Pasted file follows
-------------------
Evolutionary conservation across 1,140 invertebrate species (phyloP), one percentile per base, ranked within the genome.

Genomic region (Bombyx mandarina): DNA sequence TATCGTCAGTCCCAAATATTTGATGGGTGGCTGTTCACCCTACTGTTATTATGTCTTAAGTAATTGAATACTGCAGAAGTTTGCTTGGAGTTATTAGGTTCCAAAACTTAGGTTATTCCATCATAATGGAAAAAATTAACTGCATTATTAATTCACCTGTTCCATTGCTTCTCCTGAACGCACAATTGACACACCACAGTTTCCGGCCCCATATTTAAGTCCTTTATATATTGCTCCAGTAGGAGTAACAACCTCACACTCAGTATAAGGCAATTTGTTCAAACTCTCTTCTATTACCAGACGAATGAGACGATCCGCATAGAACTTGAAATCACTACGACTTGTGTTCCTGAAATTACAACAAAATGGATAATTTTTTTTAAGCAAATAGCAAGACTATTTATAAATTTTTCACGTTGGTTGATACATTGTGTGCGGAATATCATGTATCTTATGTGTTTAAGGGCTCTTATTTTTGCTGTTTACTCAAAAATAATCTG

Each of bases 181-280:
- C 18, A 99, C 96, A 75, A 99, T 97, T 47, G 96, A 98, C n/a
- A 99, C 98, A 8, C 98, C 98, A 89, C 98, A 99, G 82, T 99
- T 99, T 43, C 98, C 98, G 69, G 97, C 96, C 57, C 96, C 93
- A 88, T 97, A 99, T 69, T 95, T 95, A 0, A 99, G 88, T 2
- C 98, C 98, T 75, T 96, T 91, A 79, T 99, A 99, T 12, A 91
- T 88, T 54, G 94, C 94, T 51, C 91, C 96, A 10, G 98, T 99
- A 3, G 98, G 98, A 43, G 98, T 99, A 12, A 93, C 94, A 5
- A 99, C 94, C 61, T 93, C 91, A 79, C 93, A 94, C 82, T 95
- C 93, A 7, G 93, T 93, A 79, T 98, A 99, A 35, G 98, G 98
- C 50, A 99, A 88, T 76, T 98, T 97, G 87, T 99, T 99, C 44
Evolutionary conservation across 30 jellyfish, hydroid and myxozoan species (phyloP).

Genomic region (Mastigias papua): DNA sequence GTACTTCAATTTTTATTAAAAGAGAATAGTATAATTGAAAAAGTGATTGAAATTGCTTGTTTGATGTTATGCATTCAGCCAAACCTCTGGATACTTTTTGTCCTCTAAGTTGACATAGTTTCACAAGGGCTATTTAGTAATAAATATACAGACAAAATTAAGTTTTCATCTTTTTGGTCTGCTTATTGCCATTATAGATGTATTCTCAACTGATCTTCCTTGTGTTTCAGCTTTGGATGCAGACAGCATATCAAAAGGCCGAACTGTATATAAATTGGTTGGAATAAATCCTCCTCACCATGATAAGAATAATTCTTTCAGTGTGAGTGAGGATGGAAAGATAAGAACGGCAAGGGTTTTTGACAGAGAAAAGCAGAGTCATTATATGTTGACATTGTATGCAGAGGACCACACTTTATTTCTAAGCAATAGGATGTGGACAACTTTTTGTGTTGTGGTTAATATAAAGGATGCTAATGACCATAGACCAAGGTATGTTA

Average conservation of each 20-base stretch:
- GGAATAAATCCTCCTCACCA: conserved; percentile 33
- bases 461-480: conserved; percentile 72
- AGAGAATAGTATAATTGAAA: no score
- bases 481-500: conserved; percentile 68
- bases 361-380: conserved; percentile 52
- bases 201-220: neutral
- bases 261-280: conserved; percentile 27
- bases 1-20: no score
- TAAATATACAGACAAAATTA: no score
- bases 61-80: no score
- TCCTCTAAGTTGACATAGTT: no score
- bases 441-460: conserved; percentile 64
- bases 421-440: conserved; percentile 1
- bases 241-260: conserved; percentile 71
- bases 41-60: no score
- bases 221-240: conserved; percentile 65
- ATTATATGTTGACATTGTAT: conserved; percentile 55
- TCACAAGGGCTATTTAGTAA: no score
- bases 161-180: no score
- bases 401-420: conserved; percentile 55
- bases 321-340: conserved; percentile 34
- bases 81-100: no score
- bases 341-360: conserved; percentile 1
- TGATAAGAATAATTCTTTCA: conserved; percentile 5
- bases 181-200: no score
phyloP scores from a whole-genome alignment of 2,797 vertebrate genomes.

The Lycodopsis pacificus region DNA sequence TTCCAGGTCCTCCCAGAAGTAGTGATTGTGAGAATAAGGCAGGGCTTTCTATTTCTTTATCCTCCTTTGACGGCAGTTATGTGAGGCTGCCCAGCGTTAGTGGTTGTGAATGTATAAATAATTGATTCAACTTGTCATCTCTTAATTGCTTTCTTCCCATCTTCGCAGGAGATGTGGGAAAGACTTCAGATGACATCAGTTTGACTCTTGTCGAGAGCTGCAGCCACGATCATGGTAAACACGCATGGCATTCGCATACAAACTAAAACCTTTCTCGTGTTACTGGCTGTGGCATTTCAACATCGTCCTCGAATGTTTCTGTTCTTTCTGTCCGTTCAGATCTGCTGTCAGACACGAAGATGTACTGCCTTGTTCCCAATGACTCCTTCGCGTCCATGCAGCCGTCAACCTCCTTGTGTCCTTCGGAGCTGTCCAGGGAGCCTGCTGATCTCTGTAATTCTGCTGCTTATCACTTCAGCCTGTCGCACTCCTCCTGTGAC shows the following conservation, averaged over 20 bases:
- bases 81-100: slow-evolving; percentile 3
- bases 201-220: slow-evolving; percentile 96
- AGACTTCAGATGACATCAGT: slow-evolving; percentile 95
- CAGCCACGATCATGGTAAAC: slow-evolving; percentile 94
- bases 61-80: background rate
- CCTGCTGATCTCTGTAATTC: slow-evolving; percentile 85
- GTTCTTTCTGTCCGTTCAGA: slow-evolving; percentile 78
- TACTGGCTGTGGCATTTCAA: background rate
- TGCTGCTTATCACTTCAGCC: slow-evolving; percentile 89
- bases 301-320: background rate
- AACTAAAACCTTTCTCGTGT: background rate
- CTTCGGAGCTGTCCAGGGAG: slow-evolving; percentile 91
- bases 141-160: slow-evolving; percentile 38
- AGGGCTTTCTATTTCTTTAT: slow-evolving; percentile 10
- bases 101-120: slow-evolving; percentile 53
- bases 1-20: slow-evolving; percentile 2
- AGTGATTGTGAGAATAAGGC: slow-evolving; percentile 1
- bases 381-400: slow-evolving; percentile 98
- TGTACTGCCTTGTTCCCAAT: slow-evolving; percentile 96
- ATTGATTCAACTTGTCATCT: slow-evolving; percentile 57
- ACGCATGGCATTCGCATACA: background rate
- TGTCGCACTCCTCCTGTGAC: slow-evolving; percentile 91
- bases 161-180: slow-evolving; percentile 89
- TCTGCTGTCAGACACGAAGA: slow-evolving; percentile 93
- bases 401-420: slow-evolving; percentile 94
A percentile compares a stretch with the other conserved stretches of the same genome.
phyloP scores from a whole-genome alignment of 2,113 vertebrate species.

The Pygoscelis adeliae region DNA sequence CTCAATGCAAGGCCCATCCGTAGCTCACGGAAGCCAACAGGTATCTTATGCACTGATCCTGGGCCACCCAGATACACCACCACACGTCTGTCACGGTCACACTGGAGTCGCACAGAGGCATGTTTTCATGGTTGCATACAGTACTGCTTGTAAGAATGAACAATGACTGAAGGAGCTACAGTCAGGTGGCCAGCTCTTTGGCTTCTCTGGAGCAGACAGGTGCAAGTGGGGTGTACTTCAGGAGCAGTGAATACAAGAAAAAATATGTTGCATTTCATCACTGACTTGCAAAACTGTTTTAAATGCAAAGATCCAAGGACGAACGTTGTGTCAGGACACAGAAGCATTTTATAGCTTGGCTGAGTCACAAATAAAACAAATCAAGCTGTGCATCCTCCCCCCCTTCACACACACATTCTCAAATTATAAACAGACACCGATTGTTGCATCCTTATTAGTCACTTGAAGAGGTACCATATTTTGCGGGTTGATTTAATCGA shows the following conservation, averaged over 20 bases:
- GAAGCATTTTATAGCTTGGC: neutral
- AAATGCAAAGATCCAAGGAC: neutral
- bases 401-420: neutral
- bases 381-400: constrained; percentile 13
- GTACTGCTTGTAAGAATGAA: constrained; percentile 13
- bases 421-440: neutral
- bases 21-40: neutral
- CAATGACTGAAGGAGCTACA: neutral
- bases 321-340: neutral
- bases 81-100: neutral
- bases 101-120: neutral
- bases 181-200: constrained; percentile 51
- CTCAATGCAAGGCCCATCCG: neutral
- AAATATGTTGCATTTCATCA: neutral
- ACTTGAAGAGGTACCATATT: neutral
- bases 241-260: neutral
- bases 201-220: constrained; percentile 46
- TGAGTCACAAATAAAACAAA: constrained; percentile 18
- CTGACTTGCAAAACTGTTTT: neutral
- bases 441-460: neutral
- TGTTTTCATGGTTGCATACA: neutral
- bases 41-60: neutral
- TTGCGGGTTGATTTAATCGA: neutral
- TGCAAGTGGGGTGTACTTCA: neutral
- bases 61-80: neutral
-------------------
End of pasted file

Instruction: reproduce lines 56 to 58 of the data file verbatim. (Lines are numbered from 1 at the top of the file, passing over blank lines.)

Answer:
- bases 141-160: slow-evolving; percentile 38
- AGGGCTTTCTATTTCTTTAT: slow-evolving; percentile 10
- bases 101-120: slow-evolving; percentile 53